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The Phantom of the Opera

Chapter 22. In the Torture Chamber
THE PERSIAN'S NARRATIVE CONTINUED
We were in the middle of a little six-cornered room, the sides of which were covered with
mirrors from top to bottom. In the corners, we could clearly see the "joins" in the glasses,
the segments intended to turn on their gear; yes, I recognized them and I recognized the
iron tree in the corner, at the bottom of one of those segments...the iron tree, with its iron
branch, for the hanged men.
I seized my companion's arm: the Vicomte de Chagny was all a-quiver, eager to shout to
his betrothed that he was bringing her help. I feared that he would not be able to contain
himself.
Suddenly, we heard a noise on our left. It sounded at first like a door opening and
shutting in the next room; and then there was a dull moan. I clutched M. de Chagny's arm
more firmly still; and then we distinctly heard these words:
"You must make your choice! The wedding mass or the requiem mass!" I recognized the
voice of the monster.
There was another moan, followed by a long silence.
I was persuaded by now that the monster was unaware of our presence in his house, for
otherwise he would certainly have managed not to let us hear him. He would only have
had to close the little invisible window through which the torture-lovers look down into
the torture-chamber. Besides, I was certain that, if he had known of our presence, the
tortures would have begun at once.
The important thing was not to let him know; and I dreaded nothing so much as the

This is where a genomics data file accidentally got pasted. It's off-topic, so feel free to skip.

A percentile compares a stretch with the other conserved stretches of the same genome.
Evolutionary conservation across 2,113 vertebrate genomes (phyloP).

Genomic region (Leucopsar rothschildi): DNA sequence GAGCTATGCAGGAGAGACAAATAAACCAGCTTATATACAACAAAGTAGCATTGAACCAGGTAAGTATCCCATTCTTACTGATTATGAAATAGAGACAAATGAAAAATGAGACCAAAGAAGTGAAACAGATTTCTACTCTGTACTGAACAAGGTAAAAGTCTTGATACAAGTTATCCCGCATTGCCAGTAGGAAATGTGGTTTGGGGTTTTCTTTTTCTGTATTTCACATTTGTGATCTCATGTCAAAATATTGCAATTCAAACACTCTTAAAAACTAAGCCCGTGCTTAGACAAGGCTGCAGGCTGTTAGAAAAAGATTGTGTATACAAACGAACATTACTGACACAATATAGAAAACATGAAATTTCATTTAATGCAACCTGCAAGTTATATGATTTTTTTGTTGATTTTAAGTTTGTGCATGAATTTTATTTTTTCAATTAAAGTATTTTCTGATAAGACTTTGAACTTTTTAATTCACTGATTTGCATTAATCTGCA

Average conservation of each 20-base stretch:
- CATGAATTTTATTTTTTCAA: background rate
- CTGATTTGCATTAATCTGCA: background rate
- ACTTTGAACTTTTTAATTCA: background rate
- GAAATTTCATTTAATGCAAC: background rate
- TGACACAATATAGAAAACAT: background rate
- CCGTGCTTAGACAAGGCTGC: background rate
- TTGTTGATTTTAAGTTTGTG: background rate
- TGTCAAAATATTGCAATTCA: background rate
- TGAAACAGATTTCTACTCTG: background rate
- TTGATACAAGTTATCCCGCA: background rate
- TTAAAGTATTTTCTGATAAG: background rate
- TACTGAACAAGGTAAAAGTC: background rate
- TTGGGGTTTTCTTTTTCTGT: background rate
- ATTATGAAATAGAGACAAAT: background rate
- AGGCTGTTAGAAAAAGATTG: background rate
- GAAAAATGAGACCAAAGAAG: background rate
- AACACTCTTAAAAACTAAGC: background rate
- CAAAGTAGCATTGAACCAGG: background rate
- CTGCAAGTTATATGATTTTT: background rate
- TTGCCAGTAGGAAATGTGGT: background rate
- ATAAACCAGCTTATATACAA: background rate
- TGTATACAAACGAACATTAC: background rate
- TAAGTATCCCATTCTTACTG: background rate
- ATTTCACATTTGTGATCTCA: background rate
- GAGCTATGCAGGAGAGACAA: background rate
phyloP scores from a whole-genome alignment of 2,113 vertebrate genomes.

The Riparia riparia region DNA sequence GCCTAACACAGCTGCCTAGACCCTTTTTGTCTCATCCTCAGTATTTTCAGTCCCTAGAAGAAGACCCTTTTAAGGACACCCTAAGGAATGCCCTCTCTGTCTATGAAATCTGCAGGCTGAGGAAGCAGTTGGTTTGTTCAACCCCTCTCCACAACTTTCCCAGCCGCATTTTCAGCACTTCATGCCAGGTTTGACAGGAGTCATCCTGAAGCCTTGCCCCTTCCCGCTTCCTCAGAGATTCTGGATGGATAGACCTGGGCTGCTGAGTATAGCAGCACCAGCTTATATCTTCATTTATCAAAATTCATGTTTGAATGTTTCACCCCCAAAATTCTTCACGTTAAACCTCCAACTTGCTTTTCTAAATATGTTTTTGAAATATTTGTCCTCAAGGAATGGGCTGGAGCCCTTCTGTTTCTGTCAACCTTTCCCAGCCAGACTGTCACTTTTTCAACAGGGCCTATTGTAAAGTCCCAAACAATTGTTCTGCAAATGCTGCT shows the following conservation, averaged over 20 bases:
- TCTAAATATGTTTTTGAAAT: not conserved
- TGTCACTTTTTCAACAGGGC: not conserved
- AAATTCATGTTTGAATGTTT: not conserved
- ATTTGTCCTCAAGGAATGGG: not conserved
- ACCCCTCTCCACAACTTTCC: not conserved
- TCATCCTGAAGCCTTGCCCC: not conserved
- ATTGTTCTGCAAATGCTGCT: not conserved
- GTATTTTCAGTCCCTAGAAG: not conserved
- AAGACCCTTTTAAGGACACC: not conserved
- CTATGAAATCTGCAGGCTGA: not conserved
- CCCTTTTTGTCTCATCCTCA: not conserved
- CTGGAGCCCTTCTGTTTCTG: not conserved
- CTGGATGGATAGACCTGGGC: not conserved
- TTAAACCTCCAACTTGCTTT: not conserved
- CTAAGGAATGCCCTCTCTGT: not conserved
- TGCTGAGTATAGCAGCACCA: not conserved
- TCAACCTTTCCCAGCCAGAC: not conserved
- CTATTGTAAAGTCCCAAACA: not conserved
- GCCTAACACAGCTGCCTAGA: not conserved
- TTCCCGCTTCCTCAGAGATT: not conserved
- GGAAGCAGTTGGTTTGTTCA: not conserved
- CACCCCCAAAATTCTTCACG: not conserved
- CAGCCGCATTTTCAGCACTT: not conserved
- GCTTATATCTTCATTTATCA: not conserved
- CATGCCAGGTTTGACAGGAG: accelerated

impulsiveness of the Vicomte de Chagny, who wanted to rush through the walls to
Christine Daae, whose moans we continued to hear at intervals.
"The requiem mass is not at all gay," Erik's voice resumed, "whereas the wedding mass--
you can take my word for it--is magnificent! You must take a resolution and know your
own mind! I can't go on living like this, like a mole in a burrow! Don Juan Triumphant is
finished; and now I want to live like everybody else. I want to have a wife like everybody
else and to take her out on Sundays. I have invented a mask that makes me look like
anybody. People will not even turn round in the streets. You will be the happiest of
women. And we will sing, all by ourselves, till we swoon away with delight. You are
crying! You are afraid of me! And yet I am not really wicked. Love me and you shall see!
All I wanted was to be loved for myself. If you loved me I should be as gentle as a lamb;
and you could do anything with me that you pleased."
 
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